When in doubt, celebs blame the media

By Jeff Linville - jlinville@civitasmedia.com

All over the country (and probably around the world) there are kids having accidents and breaking things.

When the parent finds out, the kids all clam up. “I didn’t do it.”

Then if there’s a trouble-maker in the midst, this is sometimes followed up with, “He did it, not me!”

In this line of work, I often feel like the other child in that scenario, the one whose eyes suddenly widen as he can’t believe his sibling lied like that.

For example, earlier this year, Hillary Clinton was campaigning against Bernie Sanders and felt like she needed to sound more liberal to gain supporters. She came out and said she was a big supporter of LGBT rights and always had been. She said anyone who says she isn’t a supporter is telling a lie.

So, like any good journalist should, reporters did a little background searching and found interviews with Clinton where she said she did not support gay marriage.

“I believe that marriage is not just a bond, but a sacred bond between a man and a woman,” she said on the floor of the U.S. Senate in July 2004.

Now, I personally believe the sign of a good leader is someone who can gather all the information around him or her and make informed decisions. As the evidence is gathered, it shouldn’t be surprising that new facts could change a good leader’s point of view.

If Clinton had come out and said she had reconsidered her opinion at great length and had come to a change of mind, then I would support that. Instead, in the interview I watched she said she’s always been a supporter, and those who claim otherwise are making it up.

Now I mention Clinton as an example, but it happens all the time with politicians, professional athletes and celebrities. They make a mistake, cheat or lie, then they get caught at it. So what do they do? They blame us journalists.

“The media is biased,” they say. “The press is making me look bad.”

Nope, it isn’t us. You did that to yourself.

All of this reminds me of that Shaggy song from 2001. This young man gets caught cheating on his girlfriend. He asks his best friend what he should do. He tells the young man to deny it all.

She caught me on the counter (Wasn’t me)

I even had her in the shower (Wasn’t me)

She even caught me on camera (Wasn’t me)

Newspaper columnist Walter Lippmann wrote in 1920: There can be no higher law in journalism than to tell the truth and to shame the devil.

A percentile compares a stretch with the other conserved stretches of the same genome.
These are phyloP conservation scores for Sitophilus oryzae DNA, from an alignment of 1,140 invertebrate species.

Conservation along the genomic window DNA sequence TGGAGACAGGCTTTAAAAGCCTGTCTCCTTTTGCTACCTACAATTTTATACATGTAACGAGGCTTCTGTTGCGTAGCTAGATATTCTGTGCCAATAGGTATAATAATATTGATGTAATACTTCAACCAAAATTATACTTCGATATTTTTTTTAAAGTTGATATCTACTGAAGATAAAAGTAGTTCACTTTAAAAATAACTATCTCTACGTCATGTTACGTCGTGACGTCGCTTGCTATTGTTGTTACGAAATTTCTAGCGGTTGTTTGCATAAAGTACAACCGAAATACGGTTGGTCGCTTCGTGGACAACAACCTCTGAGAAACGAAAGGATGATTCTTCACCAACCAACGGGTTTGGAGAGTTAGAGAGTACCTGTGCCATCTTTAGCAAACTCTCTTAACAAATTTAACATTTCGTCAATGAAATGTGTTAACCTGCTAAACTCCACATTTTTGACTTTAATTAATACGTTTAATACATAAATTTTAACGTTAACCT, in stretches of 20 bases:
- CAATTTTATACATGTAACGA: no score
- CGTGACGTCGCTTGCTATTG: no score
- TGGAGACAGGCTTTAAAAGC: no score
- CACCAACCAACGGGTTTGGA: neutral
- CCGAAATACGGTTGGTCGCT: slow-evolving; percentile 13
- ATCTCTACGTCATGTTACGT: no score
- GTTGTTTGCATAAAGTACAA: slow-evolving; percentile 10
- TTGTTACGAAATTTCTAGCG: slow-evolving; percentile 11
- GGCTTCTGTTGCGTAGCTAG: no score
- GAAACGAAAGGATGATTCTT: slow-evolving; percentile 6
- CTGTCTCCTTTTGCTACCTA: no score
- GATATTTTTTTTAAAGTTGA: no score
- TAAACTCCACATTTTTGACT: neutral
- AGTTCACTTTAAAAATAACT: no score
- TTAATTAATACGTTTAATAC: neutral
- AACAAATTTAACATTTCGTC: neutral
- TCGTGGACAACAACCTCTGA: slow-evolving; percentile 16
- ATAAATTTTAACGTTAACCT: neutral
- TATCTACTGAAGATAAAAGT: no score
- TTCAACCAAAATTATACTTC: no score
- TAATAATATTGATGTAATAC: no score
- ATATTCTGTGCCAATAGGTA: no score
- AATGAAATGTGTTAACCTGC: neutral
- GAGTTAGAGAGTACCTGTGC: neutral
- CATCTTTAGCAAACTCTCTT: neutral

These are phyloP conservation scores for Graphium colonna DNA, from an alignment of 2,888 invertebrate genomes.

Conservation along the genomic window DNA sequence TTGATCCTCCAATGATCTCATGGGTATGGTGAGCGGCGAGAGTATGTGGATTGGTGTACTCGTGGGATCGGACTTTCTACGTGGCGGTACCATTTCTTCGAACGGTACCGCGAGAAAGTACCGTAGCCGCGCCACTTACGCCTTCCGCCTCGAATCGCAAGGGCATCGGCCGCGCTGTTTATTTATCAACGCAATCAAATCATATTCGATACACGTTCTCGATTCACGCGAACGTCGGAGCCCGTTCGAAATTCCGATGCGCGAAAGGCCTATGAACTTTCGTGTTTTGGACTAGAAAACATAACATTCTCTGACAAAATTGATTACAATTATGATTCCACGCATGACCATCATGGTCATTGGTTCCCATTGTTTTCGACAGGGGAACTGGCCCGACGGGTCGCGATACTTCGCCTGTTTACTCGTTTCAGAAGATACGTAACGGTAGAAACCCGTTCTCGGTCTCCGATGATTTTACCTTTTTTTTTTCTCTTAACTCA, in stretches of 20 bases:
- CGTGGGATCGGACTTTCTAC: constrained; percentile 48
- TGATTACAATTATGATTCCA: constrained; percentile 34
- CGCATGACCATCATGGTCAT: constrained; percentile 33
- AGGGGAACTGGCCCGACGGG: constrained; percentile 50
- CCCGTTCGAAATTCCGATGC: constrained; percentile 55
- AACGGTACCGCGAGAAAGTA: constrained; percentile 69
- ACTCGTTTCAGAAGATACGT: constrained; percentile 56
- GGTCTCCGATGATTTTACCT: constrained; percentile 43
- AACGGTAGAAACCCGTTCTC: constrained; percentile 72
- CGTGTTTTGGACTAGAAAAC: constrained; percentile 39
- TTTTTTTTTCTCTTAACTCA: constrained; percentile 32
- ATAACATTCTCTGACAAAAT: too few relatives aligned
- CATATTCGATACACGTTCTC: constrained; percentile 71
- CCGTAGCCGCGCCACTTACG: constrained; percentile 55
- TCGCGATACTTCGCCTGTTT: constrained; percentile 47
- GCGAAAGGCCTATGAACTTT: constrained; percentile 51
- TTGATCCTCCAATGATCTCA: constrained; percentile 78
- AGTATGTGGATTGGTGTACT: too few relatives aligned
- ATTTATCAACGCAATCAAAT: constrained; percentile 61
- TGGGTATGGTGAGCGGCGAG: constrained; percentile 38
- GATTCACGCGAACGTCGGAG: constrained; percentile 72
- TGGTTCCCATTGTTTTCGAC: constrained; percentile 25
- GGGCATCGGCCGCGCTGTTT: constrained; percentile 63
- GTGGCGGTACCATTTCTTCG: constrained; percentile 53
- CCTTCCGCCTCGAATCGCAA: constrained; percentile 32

Only in today’s society, when the press tells the truth, the devil isn’t shamed. Instead, he denies it all and says the media is against him. And somehow it works. Followers aren’t swayed at all by proof of wrongdoing.

Ray Rice knocked his then-girlfriend out cold in an elevator, and there were still supporters saying she deserved it for getting aggressive with Rice.

Barry Bonds’ head kept getting bigger and bigger with the Giants in the late 1990s. Some of the first internet memes were of Bonds’ swelling head with humorous captions. Yet, he denied all accusations of using performance-enhancing drugs — even after others in the BALCO case had confessed.

Lance Williams and Mark Fainaru-Wada, two writers for the San Francisco Chronicle, spent 15 months investigating PEDs and pro athletes before breaking the big story in 2004.

During that investigation and even after the stories started pouring out, these athletes — like baseball’s Bonds and Jason Giambi and track and field’s Marion Jones and Tim Montgomery — completely denied all charges. Some outright lied at Congressional hearings.

Then years later, once their playing careers were long behind them, some of these offenders finally came clean. Why did they wait so long to confess? Easy, they had contracts and endorsement deals to consider during their playing days.

Politics is another matter. Playing to the age of 40 is rare in pro sports, but some senators and representatives have been in office for decades.

There is no good reason to confess and plenty of reasons to keep up the lies.

With several more weeks before the November elections, expect to hear more claims that it’s all the media’s fault.

It wasn’t me.


By Jeff Linville


Jeff is the associate editor and can be reached at 415-4692.

Jeff is the associate editor and can be reached at 415-4692.

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